Jury experience is trial for Burnett
As a historian of science, Graham Burnett has devoted much of his time to studying the relationship between science and European expansionism in the 19th century. When last year he found himself serving as the foreman of a jury hearing a murder trial, he discovered that some of that academic work – seemingly quite removed from modern life – helped him come to terms with the experience.
Burnett, who joined the faculty this fall as an assistant professor of history, was finishing up the proofs for his first book, "Masters of All They Surveyed: Exploration, Geography and a British El Dorado," in 1999 when he received a jury summons. Serving on the jury was such a transforming experience that Burnett ended up writing a book about it.
"A Trial by Jury," published by Knopf in September, is about the killing of Randolph Cuffee, a gay man who is found stabbed to death in his apartment in New York's Greenwich Village. The defendant, Monte Milcray, who is on trial for second-degree murder, admits to the killing but says he was defending himself from being raped. After taking the reader through much of the testimony in the case, Burnett gives a mesmerizing account of how 12 people of varying intellectual abilities attempt to make sense of the set of contradictory and incomplete facts they have been given to determine Milcray's fate.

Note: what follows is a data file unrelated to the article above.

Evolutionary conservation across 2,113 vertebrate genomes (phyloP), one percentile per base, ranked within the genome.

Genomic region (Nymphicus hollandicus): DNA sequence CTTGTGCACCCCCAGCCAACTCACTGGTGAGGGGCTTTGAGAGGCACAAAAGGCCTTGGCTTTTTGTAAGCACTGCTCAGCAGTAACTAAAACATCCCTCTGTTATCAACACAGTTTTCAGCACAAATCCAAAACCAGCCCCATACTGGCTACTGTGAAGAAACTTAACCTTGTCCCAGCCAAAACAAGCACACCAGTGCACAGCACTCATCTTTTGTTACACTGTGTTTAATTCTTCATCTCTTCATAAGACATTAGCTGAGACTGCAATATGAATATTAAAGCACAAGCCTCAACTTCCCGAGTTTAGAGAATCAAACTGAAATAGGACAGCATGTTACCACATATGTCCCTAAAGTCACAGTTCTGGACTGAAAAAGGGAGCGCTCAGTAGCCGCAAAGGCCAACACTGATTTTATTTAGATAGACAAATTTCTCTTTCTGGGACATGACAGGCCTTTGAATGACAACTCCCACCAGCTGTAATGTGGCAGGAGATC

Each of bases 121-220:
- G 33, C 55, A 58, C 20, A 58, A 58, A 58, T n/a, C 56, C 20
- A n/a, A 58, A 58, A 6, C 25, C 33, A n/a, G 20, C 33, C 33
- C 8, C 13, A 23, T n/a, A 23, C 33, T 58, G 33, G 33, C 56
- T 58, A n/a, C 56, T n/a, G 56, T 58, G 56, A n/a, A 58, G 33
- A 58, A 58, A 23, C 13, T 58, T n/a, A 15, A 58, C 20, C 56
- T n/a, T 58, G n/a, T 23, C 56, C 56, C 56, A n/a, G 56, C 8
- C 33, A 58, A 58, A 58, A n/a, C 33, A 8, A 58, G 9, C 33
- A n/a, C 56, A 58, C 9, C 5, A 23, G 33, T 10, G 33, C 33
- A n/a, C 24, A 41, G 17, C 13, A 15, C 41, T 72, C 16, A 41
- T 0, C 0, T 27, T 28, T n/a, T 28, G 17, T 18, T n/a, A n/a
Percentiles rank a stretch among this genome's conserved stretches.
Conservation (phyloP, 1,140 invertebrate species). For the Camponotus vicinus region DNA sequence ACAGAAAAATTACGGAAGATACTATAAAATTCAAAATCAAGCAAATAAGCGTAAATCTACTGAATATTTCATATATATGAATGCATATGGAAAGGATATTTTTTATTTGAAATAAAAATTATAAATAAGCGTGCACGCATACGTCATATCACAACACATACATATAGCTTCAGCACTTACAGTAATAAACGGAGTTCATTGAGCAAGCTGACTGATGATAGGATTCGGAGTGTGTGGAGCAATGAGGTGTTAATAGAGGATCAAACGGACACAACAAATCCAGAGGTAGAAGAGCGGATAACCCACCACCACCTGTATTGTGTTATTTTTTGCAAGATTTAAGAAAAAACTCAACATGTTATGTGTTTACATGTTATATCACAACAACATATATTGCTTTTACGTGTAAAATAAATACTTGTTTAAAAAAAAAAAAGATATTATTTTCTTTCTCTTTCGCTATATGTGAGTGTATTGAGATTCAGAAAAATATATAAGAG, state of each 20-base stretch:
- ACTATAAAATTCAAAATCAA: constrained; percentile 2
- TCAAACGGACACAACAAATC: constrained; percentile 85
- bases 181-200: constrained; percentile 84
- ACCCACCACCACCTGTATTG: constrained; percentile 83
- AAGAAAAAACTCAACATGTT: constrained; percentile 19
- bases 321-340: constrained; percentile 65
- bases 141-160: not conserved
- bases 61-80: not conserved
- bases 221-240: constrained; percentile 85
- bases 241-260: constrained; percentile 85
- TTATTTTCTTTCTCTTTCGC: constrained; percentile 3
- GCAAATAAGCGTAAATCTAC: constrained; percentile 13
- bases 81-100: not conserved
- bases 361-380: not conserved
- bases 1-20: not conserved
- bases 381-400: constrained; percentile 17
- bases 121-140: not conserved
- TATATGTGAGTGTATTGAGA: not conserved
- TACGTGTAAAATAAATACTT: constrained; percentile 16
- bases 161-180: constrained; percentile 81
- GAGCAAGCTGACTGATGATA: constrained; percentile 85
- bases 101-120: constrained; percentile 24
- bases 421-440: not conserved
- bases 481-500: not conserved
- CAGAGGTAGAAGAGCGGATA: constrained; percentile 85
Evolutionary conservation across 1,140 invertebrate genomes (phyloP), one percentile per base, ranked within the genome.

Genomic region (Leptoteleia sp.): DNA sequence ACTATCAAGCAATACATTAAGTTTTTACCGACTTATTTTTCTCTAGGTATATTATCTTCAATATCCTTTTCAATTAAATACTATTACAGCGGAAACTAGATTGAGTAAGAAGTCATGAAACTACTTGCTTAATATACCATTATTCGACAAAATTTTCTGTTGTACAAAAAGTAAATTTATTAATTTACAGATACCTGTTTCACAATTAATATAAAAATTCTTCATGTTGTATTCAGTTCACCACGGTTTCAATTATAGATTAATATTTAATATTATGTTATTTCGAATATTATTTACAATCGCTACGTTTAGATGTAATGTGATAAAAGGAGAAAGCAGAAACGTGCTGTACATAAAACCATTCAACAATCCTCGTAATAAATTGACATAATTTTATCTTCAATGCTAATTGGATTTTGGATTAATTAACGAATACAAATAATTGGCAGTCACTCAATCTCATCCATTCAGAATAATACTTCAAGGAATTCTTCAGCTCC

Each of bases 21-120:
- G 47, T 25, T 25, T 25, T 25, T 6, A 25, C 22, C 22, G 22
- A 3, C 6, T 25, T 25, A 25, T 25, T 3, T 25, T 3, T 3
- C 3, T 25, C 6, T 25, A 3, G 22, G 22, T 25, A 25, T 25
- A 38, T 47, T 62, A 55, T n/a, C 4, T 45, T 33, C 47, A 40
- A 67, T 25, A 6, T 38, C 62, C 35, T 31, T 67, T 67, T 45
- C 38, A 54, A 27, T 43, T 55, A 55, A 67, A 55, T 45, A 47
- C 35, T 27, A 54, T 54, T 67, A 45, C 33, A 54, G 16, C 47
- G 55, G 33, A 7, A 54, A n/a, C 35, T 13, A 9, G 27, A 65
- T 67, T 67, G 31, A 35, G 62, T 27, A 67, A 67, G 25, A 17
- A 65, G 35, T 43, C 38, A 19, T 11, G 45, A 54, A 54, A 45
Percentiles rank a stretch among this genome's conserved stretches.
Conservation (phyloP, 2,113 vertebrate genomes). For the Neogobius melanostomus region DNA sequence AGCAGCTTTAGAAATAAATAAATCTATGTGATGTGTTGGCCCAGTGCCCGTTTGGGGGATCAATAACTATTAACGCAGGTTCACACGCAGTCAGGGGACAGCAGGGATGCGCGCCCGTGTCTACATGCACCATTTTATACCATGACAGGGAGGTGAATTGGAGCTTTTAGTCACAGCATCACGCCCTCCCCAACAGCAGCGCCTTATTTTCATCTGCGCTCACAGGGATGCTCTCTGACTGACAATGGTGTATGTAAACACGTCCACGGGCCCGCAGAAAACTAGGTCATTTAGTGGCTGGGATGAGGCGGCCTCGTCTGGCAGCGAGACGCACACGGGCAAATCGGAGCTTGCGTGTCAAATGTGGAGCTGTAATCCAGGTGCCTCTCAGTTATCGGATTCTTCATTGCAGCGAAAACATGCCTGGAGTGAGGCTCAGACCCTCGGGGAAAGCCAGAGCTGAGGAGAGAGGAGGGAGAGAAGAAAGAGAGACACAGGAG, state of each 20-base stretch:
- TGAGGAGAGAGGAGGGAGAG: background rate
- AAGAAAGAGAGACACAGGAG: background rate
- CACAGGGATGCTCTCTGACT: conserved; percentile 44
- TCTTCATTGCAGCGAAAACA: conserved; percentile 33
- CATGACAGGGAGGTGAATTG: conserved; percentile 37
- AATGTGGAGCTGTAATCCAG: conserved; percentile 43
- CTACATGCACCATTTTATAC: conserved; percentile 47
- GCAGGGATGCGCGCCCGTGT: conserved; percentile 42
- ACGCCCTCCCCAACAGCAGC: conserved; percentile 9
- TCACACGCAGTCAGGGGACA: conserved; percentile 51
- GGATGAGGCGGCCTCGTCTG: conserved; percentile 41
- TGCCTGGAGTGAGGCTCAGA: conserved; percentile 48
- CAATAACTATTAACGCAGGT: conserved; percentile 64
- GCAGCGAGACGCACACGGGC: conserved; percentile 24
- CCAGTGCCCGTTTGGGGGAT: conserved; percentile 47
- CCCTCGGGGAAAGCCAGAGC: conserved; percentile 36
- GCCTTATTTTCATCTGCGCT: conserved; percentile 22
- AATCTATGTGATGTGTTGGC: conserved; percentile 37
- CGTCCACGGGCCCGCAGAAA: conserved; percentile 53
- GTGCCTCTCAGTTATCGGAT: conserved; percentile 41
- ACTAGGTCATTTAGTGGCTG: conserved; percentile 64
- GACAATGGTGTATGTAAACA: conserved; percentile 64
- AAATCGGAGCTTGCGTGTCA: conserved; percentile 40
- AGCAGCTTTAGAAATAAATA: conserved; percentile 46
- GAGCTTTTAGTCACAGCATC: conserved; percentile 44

The process grows unruly as the jury, sequestered during its deliberations, is increasingly fractious. Burnett describes the four days of deliberations in the book: "A clutch of strangers yelled, cursed, rolled on the floor, vomited, whispered, embraced, sobbed and invoked both God and necromancy."
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Contact: Marilyn Marks (609) 258-3601